The Washington Post quoted Partner Glen Bolger in an article… read more
The October Shockwave—New Insights from the Latest NBC/WSJ Survey
Well, I used the wrong word.
In writing about this month’s earlier NBC/WSJ survey, I said “this type of data creates ripples that will take a long time to resolve …”
Wow, was that too careful!
The correct word is “shockwave.”
October has witnessed a substantial rewriting of a generation of NBC/WSJ data.
Here are the new lows and the depressing highs we have seen this October:
Direction of the Country: Tied for the highest “off on the wrong track” (78%).
President Obama: Lowest job approval of his presidency (42%); first net negative rating on the feeling thermometer (41% positive/45% negative); and, highest “very negative” rating on the feeling thermometer (32%).
The Republican Party: Lowest positive rating (22%); highest negative rating (53%); and, first party to have over a 50% negative rating.
The Tea Party: Lowest positive rating (21%); tied for the highest negative rating (47%); tied for lowest percentage of registered voters who say they are a supporter of the Tea Party Movement (20%).
Congress: John Boehner highest negative rating (43%); Harry Reid highest negative rating (34%); Mitch McConnell highest negative rating (28%); highest percent saying “it is time to give a new person a chance” (63%); highest percent to want to vote for an Independent/third party candidate (30%); and, highest percent who said they would vote to “defeat and replace every single Member of Congress, including your own representative” (60%).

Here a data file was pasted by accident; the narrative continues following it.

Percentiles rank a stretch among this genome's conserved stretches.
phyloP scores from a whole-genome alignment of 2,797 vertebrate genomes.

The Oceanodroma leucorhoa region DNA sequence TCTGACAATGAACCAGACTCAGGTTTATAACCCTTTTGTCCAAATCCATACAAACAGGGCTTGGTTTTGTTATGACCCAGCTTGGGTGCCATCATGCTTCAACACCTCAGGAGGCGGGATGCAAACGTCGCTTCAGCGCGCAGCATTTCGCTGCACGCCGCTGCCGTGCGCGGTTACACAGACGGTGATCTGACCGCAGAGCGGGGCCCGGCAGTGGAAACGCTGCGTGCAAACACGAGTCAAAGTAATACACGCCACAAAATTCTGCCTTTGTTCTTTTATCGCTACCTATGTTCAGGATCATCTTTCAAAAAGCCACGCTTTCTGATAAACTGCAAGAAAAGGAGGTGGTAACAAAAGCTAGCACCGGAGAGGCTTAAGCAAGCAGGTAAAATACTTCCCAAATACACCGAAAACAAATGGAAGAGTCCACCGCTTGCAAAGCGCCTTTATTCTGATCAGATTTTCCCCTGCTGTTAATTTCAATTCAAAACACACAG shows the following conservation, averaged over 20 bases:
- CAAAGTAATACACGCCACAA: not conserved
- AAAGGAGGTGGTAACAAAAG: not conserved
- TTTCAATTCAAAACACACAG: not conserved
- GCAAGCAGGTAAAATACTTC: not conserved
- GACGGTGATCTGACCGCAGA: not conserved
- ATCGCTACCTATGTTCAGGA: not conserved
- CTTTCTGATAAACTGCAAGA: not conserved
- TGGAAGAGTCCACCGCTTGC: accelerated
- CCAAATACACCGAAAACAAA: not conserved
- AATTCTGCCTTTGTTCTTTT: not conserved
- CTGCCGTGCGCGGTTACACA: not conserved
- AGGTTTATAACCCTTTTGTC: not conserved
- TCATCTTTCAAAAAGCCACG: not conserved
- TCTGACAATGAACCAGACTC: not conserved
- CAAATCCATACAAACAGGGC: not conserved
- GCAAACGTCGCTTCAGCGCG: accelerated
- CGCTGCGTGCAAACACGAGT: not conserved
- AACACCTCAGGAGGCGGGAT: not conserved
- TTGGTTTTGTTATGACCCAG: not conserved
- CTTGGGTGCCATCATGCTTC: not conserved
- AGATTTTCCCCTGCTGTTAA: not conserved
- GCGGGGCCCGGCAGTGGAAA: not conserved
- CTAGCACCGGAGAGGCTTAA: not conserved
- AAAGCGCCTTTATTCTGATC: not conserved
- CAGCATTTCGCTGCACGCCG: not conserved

Health Care: Tied for the highest percent who say they “strongly think” the new health care law is a bad idea (43%); and, of 15 major news stores since February 2011, the story with the highest percentage of adults who have heard “a lot” is the story of problems with the new federal health care exchange website (59%).
Party Identification: Two surveys tracks in a row where the percentage of adults identifying as a Republican or a Democrat is below 50% of Americans.
This round of research now reflects the toll the shutdown and the problems with the roll-out of the government health exchange website have taken on the president’s standing.
A correct reading of these two surveys, though, provides a perspective that is far more important than the political points “scored” or “lost” from the events of the past month. One needs to understand the significant consequences the recent events in Washington have had on the country, its sour mood, its lowered expectations, and the blow to economic confidence. These events have deeply unsettled people and diminished the public confidence required of a great nation.
You can find the latest survey here.